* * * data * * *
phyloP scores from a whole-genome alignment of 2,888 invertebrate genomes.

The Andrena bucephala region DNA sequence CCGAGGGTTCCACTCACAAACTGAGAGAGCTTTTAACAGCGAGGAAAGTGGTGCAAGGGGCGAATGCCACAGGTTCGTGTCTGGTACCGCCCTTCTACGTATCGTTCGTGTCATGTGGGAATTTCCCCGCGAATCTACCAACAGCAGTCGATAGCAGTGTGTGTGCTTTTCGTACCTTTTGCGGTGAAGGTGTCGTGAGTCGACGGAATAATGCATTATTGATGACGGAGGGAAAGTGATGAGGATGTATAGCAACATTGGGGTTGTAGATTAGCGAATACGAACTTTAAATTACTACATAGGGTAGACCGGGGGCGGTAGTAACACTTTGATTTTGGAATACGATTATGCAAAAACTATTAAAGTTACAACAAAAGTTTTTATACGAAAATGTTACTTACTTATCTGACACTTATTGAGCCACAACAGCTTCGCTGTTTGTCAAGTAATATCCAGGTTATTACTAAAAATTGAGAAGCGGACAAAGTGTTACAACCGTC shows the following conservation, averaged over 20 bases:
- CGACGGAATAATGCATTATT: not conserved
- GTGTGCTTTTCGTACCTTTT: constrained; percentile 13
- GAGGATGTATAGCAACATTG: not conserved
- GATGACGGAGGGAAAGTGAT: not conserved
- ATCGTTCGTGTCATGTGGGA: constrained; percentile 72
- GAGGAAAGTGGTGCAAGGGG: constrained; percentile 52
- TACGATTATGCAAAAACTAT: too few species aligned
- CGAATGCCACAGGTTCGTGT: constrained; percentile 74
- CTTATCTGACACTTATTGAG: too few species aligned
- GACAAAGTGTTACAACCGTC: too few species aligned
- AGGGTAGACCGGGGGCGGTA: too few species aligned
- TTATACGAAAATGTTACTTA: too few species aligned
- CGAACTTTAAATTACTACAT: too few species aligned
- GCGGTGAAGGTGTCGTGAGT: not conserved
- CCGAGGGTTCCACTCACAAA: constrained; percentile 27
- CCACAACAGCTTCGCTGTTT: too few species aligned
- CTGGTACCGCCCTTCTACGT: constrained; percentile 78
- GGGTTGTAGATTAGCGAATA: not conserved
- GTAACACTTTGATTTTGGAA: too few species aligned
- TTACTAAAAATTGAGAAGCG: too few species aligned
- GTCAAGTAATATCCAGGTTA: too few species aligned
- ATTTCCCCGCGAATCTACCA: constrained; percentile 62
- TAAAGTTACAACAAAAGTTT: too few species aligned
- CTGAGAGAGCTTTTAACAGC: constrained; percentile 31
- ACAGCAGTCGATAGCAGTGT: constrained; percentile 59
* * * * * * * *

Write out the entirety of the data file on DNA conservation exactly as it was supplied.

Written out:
phyloP scores from a whole-genome alignment of 2,888 invertebrate genomes.

The Andrena bucephala region DNA sequence CCGAGGGTTCCACTCACAAACTGAGAGAGCTTTTAACAGCGAGGAAAGTGGTGCAAGGGGCGAATGCCACAGGTTCGTGTCTGGTACCGCCCTTCTACGTATCGTTCGTGTCATGTGGGAATTTCCCCGCGAATCTACCAACAGCAGTCGATAGCAGTGTGTGTGCTTTTCGTACCTTTTGCGGTGAAGGTGTCGTGAGTCGACGGAATAATGCATTATTGATGACGGAGGGAAAGTGATGAGGATGTATAGCAACATTGGGGTTGTAGATTAGCGAATACGAACTTTAAATTACTACATAGGGTAGACCGGGGGCGGTAGTAACACTTTGATTTTGGAATACGATTATGCAAAAACTATTAAAGTTACAACAAAAGTTTTTATACGAAAATGTTACTTACTTATCTGACACTTATTGAGCCACAACAGCTTCGCTGTTTGTCAAGTAATATCCAGGTTATTACTAAAAATTGAGAAGCGGACAAAGTGTTACAACCGTC shows the following conservation, averaged over 20 bases:
- CGACGGAATAATGCATTATT: not conserved
- GTGTGCTTTTCGTACCTTTT: constrained; percentile 13
- GAGGATGTATAGCAACATTG: not conserved
- GATGACGGAGGGAAAGTGAT: not conserved
- ATCGTTCGTGTCATGTGGGA: constrained; percentile 72
- GAGGAAAGTGGTGCAAGGGG: constrained; percentile 52
- TACGATTATGCAAAAACTAT: too few species aligned
- CGAATGCCACAGGTTCGTGT: constrained; percentile 74
- CTTATCTGACACTTATTGAG: too few species aligned
- GACAAAGTGTTACAACCGTC: too few species aligned
- AGGGTAGACCGGGGGCGGTA: too few species aligned
- TTATACGAAAATGTTACTTA: too few species aligned
- CGAACTTTAAATTACTACAT: too few species aligned
- GCGGTGAAGGTGTCGTGAGT: not conserved
- CCGAGGGTTCCACTCACAAA: constrained; percentile 27
- CCACAACAGCTTCGCTGTTT: too few species aligned
- CTGGTACCGCCCTTCTACGT: constrained; percentile 78
- GGGTTGTAGATTAGCGAATA: not conserved
- GTAACACTTTGATTTTGGAA: too few species aligned
- TTACTAAAAATTGAGAAGCG: too few species aligned
- GTCAAGTAATATCCAGGTTA: too few species aligned
- ATTTCCCCGCGAATCTACCA: constrained; percentile 62
- TAAAGTTACAACAAAAGTTT: too few species aligned
- CTGAGAGAGCTTTTAACAGC: constrained; percentile 31
- ACAGCAGTCGATAGCAGTGT: constrained; percentile 59